We all feel for the man in the advert being quizzed about his locks, but, really, there is no mystery.

If your doors are fitted with mortice locks:

BS3621 Mortice Lock
BS3621 Mortice Lock

If your doors are fitted with nightlatches:

BS3621 Nighlatch
BS3621 Nightlatch

simply look at the edge of the door where, if your locks are BS3621 standard locks, you will see the Kitemark

BS3621 Kitemark
BS3621 Kitemark

Why Should I Care?

BS3621 is a lock standard by British Standards Institute (BSI) for thief-resistant locks. BS-3621 locks are found on some front and back doors in the home and it’s a good way to check that your security is up to standard. This is why some insurance companies require door locks are fitted to BS 3621 British Standard.

BS 3621 is the original lock standard and was first introduced in the 1960’s, the key facts you need to know about BS3621 locks are as follows:

  • Usually found on wooden & timber doors in domestic homes, but can appear on metal doors in commercial premises.
  • A key is used for opening or exiting the lock – also known as the term ‘keyed egress’.
  • Cannot be opened on either side unless you have the key.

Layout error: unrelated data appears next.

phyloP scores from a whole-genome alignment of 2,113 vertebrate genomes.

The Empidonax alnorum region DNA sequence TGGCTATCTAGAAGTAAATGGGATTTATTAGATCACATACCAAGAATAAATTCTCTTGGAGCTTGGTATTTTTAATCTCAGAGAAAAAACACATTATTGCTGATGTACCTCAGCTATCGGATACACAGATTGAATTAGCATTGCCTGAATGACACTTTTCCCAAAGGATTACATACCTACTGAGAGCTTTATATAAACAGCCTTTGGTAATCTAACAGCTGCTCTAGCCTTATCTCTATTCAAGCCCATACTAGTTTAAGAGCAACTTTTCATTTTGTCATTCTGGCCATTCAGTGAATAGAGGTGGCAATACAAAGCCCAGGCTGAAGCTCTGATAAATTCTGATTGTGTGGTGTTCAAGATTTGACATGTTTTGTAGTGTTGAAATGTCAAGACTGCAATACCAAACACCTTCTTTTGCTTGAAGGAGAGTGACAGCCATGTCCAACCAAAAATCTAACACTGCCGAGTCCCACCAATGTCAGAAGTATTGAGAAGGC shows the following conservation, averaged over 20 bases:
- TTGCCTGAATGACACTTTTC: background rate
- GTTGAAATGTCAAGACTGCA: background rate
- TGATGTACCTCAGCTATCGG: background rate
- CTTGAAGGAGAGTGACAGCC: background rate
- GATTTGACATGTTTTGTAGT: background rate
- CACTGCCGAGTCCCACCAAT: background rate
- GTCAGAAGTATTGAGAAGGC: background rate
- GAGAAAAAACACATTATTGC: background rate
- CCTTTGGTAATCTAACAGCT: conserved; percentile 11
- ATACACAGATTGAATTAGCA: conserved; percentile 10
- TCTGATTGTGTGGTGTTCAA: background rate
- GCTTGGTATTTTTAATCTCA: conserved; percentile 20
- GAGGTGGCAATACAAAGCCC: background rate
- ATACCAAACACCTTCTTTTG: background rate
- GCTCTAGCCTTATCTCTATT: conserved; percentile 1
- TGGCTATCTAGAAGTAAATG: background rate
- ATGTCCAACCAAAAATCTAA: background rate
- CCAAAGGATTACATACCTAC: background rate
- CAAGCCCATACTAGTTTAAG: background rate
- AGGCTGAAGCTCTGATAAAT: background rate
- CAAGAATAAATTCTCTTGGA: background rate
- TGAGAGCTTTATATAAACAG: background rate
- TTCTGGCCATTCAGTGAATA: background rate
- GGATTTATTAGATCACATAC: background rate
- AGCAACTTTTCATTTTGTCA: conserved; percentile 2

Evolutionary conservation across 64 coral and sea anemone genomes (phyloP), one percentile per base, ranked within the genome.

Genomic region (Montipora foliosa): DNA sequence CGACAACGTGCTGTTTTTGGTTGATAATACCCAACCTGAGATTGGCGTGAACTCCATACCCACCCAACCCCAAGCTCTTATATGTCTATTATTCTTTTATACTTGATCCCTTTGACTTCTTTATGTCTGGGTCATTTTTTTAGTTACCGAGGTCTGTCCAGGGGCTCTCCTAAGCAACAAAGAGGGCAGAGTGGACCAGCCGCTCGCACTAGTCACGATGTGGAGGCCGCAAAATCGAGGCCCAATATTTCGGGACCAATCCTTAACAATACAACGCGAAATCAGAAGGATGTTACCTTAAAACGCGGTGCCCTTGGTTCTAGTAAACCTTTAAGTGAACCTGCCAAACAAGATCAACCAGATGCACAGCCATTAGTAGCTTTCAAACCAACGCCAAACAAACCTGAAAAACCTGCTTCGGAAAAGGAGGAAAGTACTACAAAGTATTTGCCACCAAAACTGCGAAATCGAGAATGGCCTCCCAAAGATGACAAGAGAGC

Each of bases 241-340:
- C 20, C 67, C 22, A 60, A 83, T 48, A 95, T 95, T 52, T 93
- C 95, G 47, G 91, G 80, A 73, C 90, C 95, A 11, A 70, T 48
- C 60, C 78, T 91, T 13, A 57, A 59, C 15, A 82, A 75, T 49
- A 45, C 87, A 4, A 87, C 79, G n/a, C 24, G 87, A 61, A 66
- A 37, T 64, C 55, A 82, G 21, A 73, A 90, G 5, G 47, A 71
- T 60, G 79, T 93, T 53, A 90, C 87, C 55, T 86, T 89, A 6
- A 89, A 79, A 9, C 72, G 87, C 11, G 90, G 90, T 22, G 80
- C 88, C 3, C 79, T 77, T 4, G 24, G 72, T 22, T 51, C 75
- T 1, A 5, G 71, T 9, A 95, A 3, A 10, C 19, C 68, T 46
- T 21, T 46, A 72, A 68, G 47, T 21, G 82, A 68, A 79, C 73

The main benefits of having BS3621 British Standard approved locks fitted are:

  • Tested against Burglary techniques such as drilling and picking
  • Comply with your insurance policy – most require this standard as a bare minimum

For a lock to meet British Standard BS3621 it must have:

  • 5 levers having at least a 1000 key differs
  • Measures to prevent picking those 5 Levers
  • Anti-pick qualities
  • Hardplates to protect the lock from drilling
  • Minimum of 20mm bolt throw into the door frame

Some insurers may insist your locks have to meet BS3621, other insurers may not have that exact requirement, so it’s down the individual to check with their insurer regarding any standard your locks should meet.

Master Lock and Safe Ltd supply and fit BS3621 locks.
They are also available from our website.

Mortice Locks – Click Here

Nightlatches – Click Here

Euro Cylinders are covered by a different rating system which we will be looking at in our next blogpost.

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